So King Pellinore was bent over the dead beast amid loud huzzas, and the protesting monarch was given a hearty smack with a sword blade by Sir Ector. The King then said, “I think you are all a lot of beastly cads,” and wandered off mumbling into the forest.
I actually have some emotions rereading this again. The death of Beaumont and Twyti’s emotions have always just made me sad. I have had to “put to sleep” two dogs in my life, Paint and Lexie, and both events were tough days and weeks.
After Paint was dead, I drove up to the Pacifica Barbell Club. When I came in, Dick looked at my face and asked what was wrong. I told him.
He plopped on a bench. He began to talk about the day he had to do this with Reg, named after Reg Park. We both sat, sad shouldered, until Eric Seubert walked in. He asked what happened.
Dick looked up, his voice broke: “Danny had to put down Paint.” Eric sat down, too.
When my mom died, my brother Gary said: “It’s not fair. I’m not over Paint yet.”
So, forgive me if I find this part of the reading so moving.
T. H. White has been preparing us for this moment literally from the very first paragraph. Let’s review:
“On Mondays, Wednesdays and Fridays it was Court Hand and Summulae Logicales, while the rest of the week it was the Organon, Repetition and Astrology. The governess was always getting muddled with her astrolabe, and when she got specially muddled she would take it out of the Wart by rapping his knuckles. She did not rap Kay’s knuckles, because when Kay grew older he would be Sir Kay, the master of the estate. The Wart was called the Wart because it more or less rhymed with Art, which was short for his real name. Kay had given him the nickname. Kay was not called anything but Kay, as he was too dignified to have a nickname and would have flown into a passion if anybody had tried to give him one. The governess had red hair and some mysterious wound from which she derived a lot of prestige by showing it to all the women of the castle, behind closed doors. It was believed to be where she sat down, and to have been caused by sitting on some armour at a picnic by mistake. Eventually she offered to show it to Sir Ector, who was Kay’s father, had hysterics and was sent away. They found out afterwards that she had been in a lunatic hospital for three years.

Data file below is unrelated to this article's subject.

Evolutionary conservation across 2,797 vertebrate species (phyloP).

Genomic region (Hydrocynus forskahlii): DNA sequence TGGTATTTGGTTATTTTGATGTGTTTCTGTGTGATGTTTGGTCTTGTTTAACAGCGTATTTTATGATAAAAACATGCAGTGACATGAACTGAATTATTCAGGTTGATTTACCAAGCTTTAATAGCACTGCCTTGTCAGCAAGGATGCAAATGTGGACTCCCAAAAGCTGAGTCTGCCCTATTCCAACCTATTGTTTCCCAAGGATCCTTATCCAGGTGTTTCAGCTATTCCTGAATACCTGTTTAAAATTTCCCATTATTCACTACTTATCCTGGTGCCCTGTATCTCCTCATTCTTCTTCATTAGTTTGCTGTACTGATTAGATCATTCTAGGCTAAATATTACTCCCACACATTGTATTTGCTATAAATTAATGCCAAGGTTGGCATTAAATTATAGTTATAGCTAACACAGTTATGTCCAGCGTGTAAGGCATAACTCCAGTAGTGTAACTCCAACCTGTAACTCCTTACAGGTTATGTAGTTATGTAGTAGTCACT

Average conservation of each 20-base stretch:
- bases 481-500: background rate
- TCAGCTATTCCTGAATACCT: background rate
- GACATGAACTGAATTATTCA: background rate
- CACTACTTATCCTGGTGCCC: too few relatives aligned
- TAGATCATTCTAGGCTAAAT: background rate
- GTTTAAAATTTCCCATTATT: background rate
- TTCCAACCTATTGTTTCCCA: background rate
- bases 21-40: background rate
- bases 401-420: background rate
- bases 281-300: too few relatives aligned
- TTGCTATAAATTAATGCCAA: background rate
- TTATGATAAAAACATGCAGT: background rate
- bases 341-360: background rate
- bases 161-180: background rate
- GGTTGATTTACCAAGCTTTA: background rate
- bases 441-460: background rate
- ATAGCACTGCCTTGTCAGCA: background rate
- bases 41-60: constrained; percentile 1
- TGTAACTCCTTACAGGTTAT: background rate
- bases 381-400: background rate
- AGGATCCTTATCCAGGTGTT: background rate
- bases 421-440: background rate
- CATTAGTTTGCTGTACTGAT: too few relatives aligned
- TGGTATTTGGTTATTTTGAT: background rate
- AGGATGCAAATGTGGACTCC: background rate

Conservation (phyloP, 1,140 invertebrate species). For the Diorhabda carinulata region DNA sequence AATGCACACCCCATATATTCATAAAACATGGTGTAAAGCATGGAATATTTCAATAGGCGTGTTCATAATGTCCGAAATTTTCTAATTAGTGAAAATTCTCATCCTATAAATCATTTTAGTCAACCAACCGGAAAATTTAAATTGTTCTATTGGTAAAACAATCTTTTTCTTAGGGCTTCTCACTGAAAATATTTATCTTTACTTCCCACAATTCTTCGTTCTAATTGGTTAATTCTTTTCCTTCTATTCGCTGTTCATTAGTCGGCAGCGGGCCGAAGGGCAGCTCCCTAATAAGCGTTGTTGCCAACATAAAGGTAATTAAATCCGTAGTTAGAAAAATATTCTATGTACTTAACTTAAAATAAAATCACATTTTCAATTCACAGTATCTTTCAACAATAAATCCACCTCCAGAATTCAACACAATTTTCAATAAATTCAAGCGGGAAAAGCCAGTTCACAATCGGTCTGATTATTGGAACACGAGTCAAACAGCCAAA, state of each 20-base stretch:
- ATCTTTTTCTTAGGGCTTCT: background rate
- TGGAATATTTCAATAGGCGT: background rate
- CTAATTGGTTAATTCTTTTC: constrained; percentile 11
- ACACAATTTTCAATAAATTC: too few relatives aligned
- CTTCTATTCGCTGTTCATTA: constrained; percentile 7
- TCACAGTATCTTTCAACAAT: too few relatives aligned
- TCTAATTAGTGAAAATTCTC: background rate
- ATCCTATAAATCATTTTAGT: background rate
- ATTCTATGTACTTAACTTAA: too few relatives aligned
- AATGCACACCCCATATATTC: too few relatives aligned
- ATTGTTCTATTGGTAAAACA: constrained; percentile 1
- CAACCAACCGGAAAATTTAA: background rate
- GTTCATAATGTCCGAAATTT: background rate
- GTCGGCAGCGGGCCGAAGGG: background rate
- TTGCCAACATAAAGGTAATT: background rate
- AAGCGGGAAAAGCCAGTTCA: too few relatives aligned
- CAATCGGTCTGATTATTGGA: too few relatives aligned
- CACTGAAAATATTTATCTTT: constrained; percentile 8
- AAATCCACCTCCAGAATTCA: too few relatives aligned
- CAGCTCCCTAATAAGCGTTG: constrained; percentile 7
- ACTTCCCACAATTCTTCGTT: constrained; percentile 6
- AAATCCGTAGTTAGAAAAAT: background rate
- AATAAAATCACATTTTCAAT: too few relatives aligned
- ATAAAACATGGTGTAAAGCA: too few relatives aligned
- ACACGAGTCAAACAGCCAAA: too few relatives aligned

In the afternoons the programme was: Mondays and Fridays, tilting and horsemanship; Tuesdays, hawking; Wednesdays, fencing; Thursdays, archery; Saturdays, the theory of chivalry, with the proper measures to be blown on all occasions, terminology of the chase and hunting etiquette. If you did the wrong thing at the mort or the undoing, for instance, you were bent over the body of the dead beast and smacked with the flat side of a sword. This was called being bladed. It was horseplay, a sort of joke like being shaved when crossing the line. Kay was not bladed, although he often went wrong.”
Pellinore, of course, has been bladed: “If you did the wrong thing at the mort or the undoing, for instance, you were bent over the body of the dead beast and smacked with the flat side of a sword. This was called being bladed.”
Pellinore wanders away. Once again, oddly(!), Pellinore will reignite the story. I have noted his role before, but let’s review:
Wart’s “quest:” He finds Merlyn (After Meeting King Pellinore chasing the Beast Glatisant)
Fish (Perch) Transformation
Tilting Lesson (King Pellinore and Sir Grummore)
The “Middle of the Book:” Robin Wood and the Adventure with the Fairy People
Boar Hunt (King Pellinore finds the Beast Glatisant…again)
Galapas the Giant (King Pellinore is among the captured…all are saved by the Beast)
After this, spoiler alert, Wart pulls the sword from the stone.
Pellinore seems to connect the stories and I wish I could sit down with White and ask him about this. King Pellinore could easily be dropped out an abridged edition (horrors!), but I think the story would be missing something very important.
The Sword in the Stone is a marvelous tapestry. I think the golden thread that holds everything together is Pellinore. White seems to know this and sets us up again and again with the King’s entrances and exits. He is a different kind of hero.
We will soon see, and understand, his true loyalty.
DanWandering Weights is published each Wednesday by On Target Publications